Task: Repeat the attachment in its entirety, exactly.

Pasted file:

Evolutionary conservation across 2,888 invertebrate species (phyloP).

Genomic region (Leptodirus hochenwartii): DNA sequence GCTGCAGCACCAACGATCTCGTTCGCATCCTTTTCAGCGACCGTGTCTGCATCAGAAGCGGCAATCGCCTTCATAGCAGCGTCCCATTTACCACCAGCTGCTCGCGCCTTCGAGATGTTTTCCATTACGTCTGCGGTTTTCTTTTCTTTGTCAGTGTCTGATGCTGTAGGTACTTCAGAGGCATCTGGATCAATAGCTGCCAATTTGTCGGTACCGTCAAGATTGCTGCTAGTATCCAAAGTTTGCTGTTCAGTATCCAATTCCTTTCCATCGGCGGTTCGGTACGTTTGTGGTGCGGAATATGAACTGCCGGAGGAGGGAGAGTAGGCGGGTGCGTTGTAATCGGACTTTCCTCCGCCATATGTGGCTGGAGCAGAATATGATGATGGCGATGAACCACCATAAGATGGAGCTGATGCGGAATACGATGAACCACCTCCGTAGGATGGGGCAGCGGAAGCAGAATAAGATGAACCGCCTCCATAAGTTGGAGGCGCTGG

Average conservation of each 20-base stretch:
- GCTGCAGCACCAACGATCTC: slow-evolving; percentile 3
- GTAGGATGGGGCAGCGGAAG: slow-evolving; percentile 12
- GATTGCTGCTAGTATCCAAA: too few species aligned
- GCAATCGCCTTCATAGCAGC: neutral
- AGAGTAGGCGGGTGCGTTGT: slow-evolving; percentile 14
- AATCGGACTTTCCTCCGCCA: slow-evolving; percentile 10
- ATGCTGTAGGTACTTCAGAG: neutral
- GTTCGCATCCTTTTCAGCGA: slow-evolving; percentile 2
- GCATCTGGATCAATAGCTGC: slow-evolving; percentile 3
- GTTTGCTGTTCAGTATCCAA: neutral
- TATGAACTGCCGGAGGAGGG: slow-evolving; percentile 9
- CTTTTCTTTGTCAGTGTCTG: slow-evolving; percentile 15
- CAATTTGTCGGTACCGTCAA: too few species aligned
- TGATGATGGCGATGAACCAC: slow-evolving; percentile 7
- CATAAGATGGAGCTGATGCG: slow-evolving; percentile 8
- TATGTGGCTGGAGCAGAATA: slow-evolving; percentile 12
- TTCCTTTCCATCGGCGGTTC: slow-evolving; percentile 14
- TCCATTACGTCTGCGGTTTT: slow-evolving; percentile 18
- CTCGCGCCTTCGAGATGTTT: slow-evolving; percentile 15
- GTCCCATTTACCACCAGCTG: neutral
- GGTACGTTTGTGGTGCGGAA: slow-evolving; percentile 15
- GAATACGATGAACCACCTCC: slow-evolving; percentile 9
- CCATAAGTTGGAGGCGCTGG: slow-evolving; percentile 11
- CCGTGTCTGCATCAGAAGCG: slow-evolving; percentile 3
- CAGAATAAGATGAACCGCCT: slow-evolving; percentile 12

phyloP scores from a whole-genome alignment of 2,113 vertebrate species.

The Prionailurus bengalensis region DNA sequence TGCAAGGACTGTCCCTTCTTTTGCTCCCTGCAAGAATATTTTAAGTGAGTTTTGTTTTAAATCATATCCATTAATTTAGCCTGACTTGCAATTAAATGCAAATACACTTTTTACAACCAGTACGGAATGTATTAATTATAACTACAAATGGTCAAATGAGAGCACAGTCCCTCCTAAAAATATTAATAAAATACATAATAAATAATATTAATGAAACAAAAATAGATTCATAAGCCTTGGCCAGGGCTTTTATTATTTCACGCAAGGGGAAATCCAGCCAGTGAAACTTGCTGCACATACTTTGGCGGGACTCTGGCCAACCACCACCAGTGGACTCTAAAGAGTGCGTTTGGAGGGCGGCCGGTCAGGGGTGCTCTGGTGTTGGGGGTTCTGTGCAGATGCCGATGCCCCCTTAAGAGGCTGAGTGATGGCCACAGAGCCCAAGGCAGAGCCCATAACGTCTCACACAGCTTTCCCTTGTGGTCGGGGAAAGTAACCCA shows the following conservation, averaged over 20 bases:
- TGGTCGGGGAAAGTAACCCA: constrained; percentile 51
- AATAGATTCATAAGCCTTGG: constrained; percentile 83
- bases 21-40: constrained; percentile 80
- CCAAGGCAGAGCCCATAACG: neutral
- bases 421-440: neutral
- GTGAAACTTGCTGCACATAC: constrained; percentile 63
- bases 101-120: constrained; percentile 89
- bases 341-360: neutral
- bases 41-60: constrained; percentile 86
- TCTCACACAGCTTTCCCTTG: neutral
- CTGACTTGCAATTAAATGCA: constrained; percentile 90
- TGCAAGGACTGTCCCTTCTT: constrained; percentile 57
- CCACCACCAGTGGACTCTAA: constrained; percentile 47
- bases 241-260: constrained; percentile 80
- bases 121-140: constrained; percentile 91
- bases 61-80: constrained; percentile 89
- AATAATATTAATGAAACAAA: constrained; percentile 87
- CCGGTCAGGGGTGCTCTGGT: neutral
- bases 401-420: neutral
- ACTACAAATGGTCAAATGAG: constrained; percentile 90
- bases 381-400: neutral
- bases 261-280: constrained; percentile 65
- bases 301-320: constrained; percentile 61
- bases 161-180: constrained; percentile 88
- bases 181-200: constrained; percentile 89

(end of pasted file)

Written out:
Evolutionary conservation across 2,888 invertebrate species (phyloP).

Genomic region (Leptodirus hochenwartii): DNA sequence GCTGCAGCACCAACGATCTCGTTCGCATCCTTTTCAGCGACCGTGTCTGCATCAGAAGCGGCAATCGCCTTCATAGCAGCGTCCCATTTACCACCAGCTGCTCGCGCCTTCGAGATGTTTTCCATTACGTCTGCGGTTTTCTTTTCTTTGTCAGTGTCTGATGCTGTAGGTACTTCAGAGGCATCTGGATCAATAGCTGCCAATTTGTCGGTACCGTCAAGATTGCTGCTAGTATCCAAAGTTTGCTGTTCAGTATCCAATTCCTTTCCATCGGCGGTTCGGTACGTTTGTGGTGCGGAATATGAACTGCCGGAGGAGGGAGAGTAGGCGGGTGCGTTGTAATCGGACTTTCCTCCGCCATATGTGGCTGGAGCAGAATATGATGATGGCGATGAACCACCATAAGATGGAGCTGATGCGGAATACGATGAACCACCTCCGTAGGATGGGGCAGCGGAAGCAGAATAAGATGAACCGCCTCCATAAGTTGGAGGCGCTGG

Average conservation of each 20-base stretch:
- GCTGCAGCACCAACGATCTC: slow-evolving; percentile 3
- GTAGGATGGGGCAGCGGAAG: slow-evolving; percentile 12
- GATTGCTGCTAGTATCCAAA: too few species aligned
- GCAATCGCCTTCATAGCAGC: neutral
- AGAGTAGGCGGGTGCGTTGT: slow-evolving; percentile 14
- AATCGGACTTTCCTCCGCCA: slow-evolving; percentile 10
- ATGCTGTAGGTACTTCAGAG: neutral
- GTTCGCATCCTTTTCAGCGA: slow-evolving; percentile 2
- GCATCTGGATCAATAGCTGC: slow-evolving; percentile 3
- GTTTGCTGTTCAGTATCCAA: neutral
- TATGAACTGCCGGAGGAGGG: slow-evolving; percentile 9
- CTTTTCTTTGTCAGTGTCTG: slow-evolving; percentile 15
- CAATTTGTCGGTACCGTCAA: too few species aligned
- TGATGATGGCGATGAACCAC: slow-evolving; percentile 7
- CATAAGATGGAGCTGATGCG: slow-evolving; percentile 8
- TATGTGGCTGGAGCAGAATA: slow-evolving; percentile 12
- TTCCTTTCCATCGGCGGTTC: slow-evolving; percentile 14
- TCCATTACGTCTGCGGTTTT: slow-evolving; percentile 18
- CTCGCGCCTTCGAGATGTTT: slow-evolving; percentile 15
- GTCCCATTTACCACCAGCTG: neutral
- GGTACGTTTGTGGTGCGGAA: slow-evolving; percentile 15
- GAATACGATGAACCACCTCC: slow-evolving; percentile 9
- CCATAAGTTGGAGGCGCTGG: slow-evolving; percentile 11
- CCGTGTCTGCATCAGAAGCG: slow-evolving; percentile 3
- CAGAATAAGATGAACCGCCT: slow-evolving; percentile 12

phyloP scores from a whole-genome alignment of 2,113 vertebrate species.

The Prionailurus bengalensis region DNA sequence TGCAAGGACTGTCCCTTCTTTTGCTCCCTGCAAGAATATTTTAAGTGAGTTTTGTTTTAAATCATATCCATTAATTTAGCCTGACTTGCAATTAAATGCAAATACACTTTTTACAACCAGTACGGAATGTATTAATTATAACTACAAATGGTCAAATGAGAGCACAGTCCCTCCTAAAAATATTAATAAAATACATAATAAATAATATTAATGAAACAAAAATAGATTCATAAGCCTTGGCCAGGGCTTTTATTATTTCACGCAAGGGGAAATCCAGCCAGTGAAACTTGCTGCACATACTTTGGCGGGACTCTGGCCAACCACCACCAGTGGACTCTAAAGAGTGCGTTTGGAGGGCGGCCGGTCAGGGGTGCTCTGGTGTTGGGGGTTCTGTGCAGATGCCGATGCCCCCTTAAGAGGCTGAGTGATGGCCACAGAGCCCAAGGCAGAGCCCATAACGTCTCACACAGCTTTCCCTTGTGGTCGGGGAAAGTAACCCA shows the following conservation, averaged over 20 bases:
- TGGTCGGGGAAAGTAACCCA: constrained; percentile 51
- AATAGATTCATAAGCCTTGG: constrained; percentile 83
- bases 21-40: constrained; percentile 80
- CCAAGGCAGAGCCCATAACG: neutral
- bases 421-440: neutral
- GTGAAACTTGCTGCACATAC: constrained; percentile 63
- bases 101-120: constrained; percentile 89
- bases 341-360: neutral
- bases 41-60: constrained; percentile 86
- TCTCACACAGCTTTCCCTTG: neutral
- CTGACTTGCAATTAAATGCA: constrained; percentile 90
- TGCAAGGACTGTCCCTTCTT: constrained; percentile 57
- CCACCACCAGTGGACTCTAA: constrained; percentile 47
- bases 241-260: constrained; percentile 80
- bases 121-140: constrained; percentile 91
- bases 61-80: constrained; percentile 89
- AATAATATTAATGAAACAAA: constrained; percentile 87
- CCGGTCAGGGGTGCTCTGGT: neutral
- bases 401-420: neutral
- ACTACAAATGGTCAAATGAG: constrained; percentile 90
- bases 381-400: neutral
- bases 261-280: constrained; percentile 65
- bases 301-320: constrained; percentile 61
- bases 161-180: constrained; percentile 88
- bases 181-200: constrained; percentile 89